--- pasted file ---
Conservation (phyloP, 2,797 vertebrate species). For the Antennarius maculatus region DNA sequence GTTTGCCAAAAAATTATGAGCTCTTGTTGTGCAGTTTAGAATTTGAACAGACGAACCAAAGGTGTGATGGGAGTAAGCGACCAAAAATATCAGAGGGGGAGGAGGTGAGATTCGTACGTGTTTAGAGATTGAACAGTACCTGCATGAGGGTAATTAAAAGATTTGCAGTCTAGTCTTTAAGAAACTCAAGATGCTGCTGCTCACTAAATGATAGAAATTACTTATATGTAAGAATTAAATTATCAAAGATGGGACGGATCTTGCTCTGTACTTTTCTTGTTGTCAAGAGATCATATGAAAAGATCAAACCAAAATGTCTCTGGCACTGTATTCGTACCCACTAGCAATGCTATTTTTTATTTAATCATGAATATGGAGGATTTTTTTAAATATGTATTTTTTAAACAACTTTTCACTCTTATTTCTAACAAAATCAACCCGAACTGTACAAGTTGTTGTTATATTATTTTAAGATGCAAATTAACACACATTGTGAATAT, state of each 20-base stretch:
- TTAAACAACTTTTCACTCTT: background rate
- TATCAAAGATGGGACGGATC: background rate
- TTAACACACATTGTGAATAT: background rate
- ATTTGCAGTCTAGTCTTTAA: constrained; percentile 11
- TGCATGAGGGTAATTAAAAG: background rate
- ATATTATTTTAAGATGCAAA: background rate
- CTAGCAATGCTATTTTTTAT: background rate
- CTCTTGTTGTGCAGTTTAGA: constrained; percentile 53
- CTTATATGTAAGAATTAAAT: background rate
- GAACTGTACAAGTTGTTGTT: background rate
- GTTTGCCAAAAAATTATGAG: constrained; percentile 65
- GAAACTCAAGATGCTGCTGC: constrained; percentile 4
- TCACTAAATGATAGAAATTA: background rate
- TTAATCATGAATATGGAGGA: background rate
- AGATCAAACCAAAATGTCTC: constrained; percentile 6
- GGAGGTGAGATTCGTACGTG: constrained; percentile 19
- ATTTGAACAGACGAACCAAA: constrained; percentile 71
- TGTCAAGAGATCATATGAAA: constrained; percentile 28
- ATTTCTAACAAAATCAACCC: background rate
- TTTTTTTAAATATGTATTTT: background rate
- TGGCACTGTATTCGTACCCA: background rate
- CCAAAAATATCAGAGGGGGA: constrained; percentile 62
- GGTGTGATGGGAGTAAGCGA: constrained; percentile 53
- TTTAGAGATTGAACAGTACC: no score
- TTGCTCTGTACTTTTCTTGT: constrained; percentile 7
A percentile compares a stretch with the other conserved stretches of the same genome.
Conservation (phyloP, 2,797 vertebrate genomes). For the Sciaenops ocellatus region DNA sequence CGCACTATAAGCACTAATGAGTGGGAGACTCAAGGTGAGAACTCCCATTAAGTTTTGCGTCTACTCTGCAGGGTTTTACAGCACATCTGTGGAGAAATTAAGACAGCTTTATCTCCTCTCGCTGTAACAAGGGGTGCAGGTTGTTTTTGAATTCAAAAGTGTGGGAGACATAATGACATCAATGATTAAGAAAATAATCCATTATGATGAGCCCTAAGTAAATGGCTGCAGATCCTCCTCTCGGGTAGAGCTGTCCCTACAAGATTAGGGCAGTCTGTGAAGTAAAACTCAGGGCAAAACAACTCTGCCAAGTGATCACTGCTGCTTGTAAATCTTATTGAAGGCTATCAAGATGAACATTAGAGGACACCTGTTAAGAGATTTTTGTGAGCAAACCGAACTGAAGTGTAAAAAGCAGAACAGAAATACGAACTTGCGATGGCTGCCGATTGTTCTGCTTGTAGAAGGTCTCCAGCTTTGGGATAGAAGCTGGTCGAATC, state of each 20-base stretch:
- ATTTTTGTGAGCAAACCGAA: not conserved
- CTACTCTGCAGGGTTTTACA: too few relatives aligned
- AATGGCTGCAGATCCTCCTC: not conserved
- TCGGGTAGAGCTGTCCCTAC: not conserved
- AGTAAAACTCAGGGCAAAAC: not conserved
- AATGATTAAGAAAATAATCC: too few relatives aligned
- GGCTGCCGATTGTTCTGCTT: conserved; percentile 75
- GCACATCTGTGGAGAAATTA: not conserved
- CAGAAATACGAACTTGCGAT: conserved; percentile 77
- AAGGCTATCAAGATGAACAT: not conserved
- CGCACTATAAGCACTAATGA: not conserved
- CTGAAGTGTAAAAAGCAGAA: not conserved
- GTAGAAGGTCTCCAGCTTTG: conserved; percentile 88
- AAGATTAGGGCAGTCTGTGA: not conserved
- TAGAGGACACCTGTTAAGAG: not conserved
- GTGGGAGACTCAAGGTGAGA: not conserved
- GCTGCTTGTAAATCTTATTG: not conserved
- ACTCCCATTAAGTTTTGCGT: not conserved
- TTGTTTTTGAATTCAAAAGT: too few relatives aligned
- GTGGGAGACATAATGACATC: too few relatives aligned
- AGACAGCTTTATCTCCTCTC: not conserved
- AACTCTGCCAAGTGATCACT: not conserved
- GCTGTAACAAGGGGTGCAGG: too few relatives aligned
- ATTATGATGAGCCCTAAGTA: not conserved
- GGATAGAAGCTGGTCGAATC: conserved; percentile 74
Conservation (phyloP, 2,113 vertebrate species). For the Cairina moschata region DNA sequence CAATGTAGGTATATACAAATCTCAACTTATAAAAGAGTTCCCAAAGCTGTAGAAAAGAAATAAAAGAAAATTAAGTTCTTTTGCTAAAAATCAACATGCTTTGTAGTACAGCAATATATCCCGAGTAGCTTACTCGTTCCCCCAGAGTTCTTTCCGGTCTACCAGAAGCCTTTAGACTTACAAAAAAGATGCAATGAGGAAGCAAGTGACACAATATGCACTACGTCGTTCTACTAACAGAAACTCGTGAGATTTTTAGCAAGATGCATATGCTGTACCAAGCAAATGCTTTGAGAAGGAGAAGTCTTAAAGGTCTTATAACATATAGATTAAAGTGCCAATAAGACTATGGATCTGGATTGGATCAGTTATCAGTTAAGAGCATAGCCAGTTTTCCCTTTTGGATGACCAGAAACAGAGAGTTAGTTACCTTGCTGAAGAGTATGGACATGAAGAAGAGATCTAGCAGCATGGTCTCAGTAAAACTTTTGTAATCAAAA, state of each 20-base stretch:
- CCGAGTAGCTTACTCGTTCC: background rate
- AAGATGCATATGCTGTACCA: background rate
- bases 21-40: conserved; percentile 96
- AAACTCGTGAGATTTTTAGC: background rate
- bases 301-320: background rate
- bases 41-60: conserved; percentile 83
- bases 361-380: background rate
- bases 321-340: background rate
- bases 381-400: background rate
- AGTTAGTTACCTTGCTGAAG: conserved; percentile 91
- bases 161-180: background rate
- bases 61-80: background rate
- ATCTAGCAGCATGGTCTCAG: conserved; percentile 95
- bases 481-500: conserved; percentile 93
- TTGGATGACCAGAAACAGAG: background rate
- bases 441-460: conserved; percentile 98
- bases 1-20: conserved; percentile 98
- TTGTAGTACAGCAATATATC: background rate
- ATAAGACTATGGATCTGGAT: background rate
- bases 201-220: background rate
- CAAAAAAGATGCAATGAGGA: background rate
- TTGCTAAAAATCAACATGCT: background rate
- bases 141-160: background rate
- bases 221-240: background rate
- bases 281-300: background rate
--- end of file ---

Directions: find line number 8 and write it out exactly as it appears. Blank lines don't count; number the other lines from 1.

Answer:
- CTAGCAATGCTATTTTTTAT: background rate